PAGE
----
WASHINGTON, D.C. — The U.S. Environmental Protection Agency (EPA) released an action plan last Wednesday to address potential health risks of nonylphenol (NP)/nonylphenol ethoxylates (NPEs) used in industrial laundry detergents. The plan identifies a range of actions the agency is considering under the Toxic Substances Control Act (TSCA).
NP is persistent in the aquatic environment and extremely toxic to aquatic organisms, EPA says. NPEs—nonionic surfactants used in laundry detergents—are also highly toxic to aquatic organisms and degrade into NP. NP is associated with reproductive and developmental effects in rodents, and both substances have been found in environmental sampling, EPA says.
EPA intends to:
- Initiate rulemaking to propose a significant new use rule (SNUR);
- Consider initiating rulemaking to add NP and NPEs to the “Concern List” of chemicals that present or may present an unreasonable risk of injury to health or the environment; and
- Initiate rulemaking to add NP and NPEs to the Toxics Release Inventory (TRI), which would require facilities to report releases of the chemicals to the environment.
Speaking for approximately 98% of U.S. industrial laundry facilities, including major industrial detergent manufacturers, TRSA has committed to voluntarily phase out the use of industrial liquid detergents containing NPEs by Dec. 31, 2013, and industrial powder detergents by the end of 2014. It has agreed to provide year-end progress reports to EPA in 2011 and 2012.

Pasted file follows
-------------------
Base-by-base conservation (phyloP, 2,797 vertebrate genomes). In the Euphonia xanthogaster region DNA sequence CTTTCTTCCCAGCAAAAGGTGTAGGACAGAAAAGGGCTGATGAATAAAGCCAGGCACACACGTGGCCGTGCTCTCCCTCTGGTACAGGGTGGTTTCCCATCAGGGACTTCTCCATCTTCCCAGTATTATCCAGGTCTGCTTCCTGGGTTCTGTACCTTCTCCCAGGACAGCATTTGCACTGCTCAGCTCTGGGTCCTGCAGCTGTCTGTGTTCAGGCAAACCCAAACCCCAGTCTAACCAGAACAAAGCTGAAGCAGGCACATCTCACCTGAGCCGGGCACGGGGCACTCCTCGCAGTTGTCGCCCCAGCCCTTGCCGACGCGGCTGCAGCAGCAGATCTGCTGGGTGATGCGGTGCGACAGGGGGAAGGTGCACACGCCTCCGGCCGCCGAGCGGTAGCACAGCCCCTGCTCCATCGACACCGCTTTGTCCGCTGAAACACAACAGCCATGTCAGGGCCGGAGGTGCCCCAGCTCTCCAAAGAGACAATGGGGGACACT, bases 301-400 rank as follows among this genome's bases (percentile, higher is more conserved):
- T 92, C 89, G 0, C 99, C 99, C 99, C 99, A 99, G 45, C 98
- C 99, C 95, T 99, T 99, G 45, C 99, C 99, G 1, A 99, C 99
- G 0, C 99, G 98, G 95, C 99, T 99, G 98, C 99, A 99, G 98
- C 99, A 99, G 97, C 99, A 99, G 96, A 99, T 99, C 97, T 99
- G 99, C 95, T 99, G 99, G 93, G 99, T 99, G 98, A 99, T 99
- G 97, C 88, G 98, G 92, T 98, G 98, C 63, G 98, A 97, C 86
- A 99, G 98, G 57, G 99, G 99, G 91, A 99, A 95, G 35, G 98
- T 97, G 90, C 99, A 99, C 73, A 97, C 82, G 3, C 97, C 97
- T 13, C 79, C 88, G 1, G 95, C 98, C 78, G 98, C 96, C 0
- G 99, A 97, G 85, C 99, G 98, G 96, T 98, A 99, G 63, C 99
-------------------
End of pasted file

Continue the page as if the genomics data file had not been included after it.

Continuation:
“While EPA intends to address the potential risks associated with these chemicals, we are pleased that the industrial laundry industry has decided to not wait for regulatory action to be completed by the agency, and is voluntarily taking steps now to phase out the use of NPEs,” says Steve Owens, assistant administrator for EPA’s Office of Chemical Safety and Pollution Prevention.
EPA says it supports the voluntary phaseout, and intends to encourage any industrial launderers that are not TRSA members to also join this effort.
The phaseout will be coordinated with EPA’s DfE Safer Detergents Initiative (SDSI), which the agency says has had great success in obtaining public commitment by consumer-product manufacturers to end the use of NPEs in household laundry detergents.
For more information, download the EPA’s Nonylphenol (NP) and Nonylphenol Ethoxylates (NPE) Action Plan here. Download TRSA’s letter committing to phase out use of industrial laundry detergents containing NPE here.